In 1986 IBM introduced the 3.5 inch floppy disk with 1.44 megabytes of storage space. A big step forward over its predecessor, the flimsy 5.25 inch floppy. Fast forward 20 years or so and we have USB thumb drives that can hold over 350 thousand times more data.
USB drives are small; inexpensive, portable and have massive storage capacity. Small wonder they are immensely popular with IT workers to store and transport files from one device to another. Unfortunately, these same characteristics make USB drives appealing to attackers. Nor is it just thumb drives that poses significant risks to an organisation, SD cards, portable hard drives and even mobile phones plugged in by employees can cause harm.
THE DANGERS OF PORTABLE MEDIA:
Portable media is designed to be small and compact and is easily lost or stolen. A commonly encountered problem that organisations face.
SOURCES OF INFECTION
USB products can be plugged into a device and automatically load malware such as viruses, key loggers, ransomware, rootkits, Trojans and backdoor access. These drives can be left in public spaces, where they will be picked up and used by the unwary or plugged into unprotected workstations. In one experiment, researchers from the University of Illinois left nearly 300 unmarked USB flash drives around the University campus; half of which were plugged into a host device.
Attackers have even targeted large manufacturing companies and supply chains to infect new storage devices coming to market, such attacks are a serious concern for those organisations that rely on these products.
When attackers physically access a computer system, they can download sensitive data directly onto the storage device. When turned off, a computer's memory is still active for several minutes without power. If an attacker plugs a USB drive in, during that time, they can quickly reboot the system from the USB and copy the computer's memory - including passwords, encryption keys, and other sensitive data. Victims may not even realize that their computers have been attacked.
HOW TO MITIGATE THE PROBLEM OF REMOVABLE STORAGE
To automatically scan external storage devices for harmful malware before use. Keep anti-virus software updated to identify and sanitise the latest threats.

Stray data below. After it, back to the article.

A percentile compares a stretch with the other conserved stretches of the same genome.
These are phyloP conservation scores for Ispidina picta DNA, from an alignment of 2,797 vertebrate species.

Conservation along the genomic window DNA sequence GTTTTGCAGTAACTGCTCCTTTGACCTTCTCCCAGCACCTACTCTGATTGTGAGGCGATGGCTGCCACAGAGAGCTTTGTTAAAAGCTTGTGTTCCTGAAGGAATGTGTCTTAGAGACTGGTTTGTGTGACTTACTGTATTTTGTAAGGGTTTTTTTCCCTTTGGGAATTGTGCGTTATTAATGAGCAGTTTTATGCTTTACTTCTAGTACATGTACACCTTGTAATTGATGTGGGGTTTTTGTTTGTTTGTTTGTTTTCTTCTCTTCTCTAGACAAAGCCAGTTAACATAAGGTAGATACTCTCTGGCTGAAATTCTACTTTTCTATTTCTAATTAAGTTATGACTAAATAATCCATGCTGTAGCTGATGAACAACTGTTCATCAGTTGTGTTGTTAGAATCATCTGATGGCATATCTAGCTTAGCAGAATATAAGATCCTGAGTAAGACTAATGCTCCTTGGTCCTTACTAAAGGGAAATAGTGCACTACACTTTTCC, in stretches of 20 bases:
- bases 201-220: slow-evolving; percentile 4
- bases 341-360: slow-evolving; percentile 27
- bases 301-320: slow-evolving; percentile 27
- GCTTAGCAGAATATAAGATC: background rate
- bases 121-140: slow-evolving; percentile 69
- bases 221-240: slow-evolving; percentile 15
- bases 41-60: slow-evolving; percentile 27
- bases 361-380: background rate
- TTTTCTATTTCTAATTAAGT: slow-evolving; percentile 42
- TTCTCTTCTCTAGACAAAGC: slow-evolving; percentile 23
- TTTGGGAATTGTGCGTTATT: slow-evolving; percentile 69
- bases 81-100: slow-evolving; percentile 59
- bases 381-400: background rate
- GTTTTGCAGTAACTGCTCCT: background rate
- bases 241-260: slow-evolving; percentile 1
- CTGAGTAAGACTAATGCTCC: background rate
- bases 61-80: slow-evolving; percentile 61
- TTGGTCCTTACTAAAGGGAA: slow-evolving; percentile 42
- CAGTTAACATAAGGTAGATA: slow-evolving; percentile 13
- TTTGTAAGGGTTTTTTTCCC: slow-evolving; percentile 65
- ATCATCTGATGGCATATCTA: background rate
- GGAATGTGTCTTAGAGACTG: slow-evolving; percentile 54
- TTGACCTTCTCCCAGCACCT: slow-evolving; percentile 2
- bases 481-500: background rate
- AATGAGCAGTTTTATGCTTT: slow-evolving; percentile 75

To prevent malicious code on an infected item from opening and running automatically.
PERMIT ONLY PRE-APPROVED USB DRIVES
Purchase from reputable vendors and do not permit any others to be plugged into the work environment by using an Acceptable Use Policy and signage to reinforce this important message.
USE MOBILE CHARGING STATIONS
Discourage staff from charging mobile phones at company work stations. Who knows what is being synchronised or downloaded? In highly sensitive environments, it is not uncommon to forbid the use of mobile phones and smart watches altogether.
Some of the more secure versions of encrypted USB drives will also erase data when an incorrect password is entered multiple times. AES encryption is widely considered unbreakable.
Staff should identify sensitive data and avoid storing such information on portable media. It is also important to train staff to recognise how users are socially engineered to plug in USB drives and the importance of scanning media before use. Of course, the effectiveness of any security awareness program needs to be measured and validated. For example, you could drop any number of USB devices across your organisation to see how many are handed over to IT support for investigation and disposal.
Systems that contain sensitive or critical data need to be protected. As such, the placement of such devices should be carefully considered as should the obstacles put in place to deny or deter access. Fences; gates, manned reception points, turnstiles, locked doors, screened offices, signage, procedures to lock or shut down terminals - all require consideration.
The most sophisticated thumb drives are designed to act like any other input device such as a keyboard or mouse. In these circumstances, anti-virus software and disabling auto run will still struggle to detect malicious behaviour. Because of this, every organisation should seriously consider whether the benefits of using portable media outweigh the security risks they pose. After all, there are other means of sharing files between work colleagues.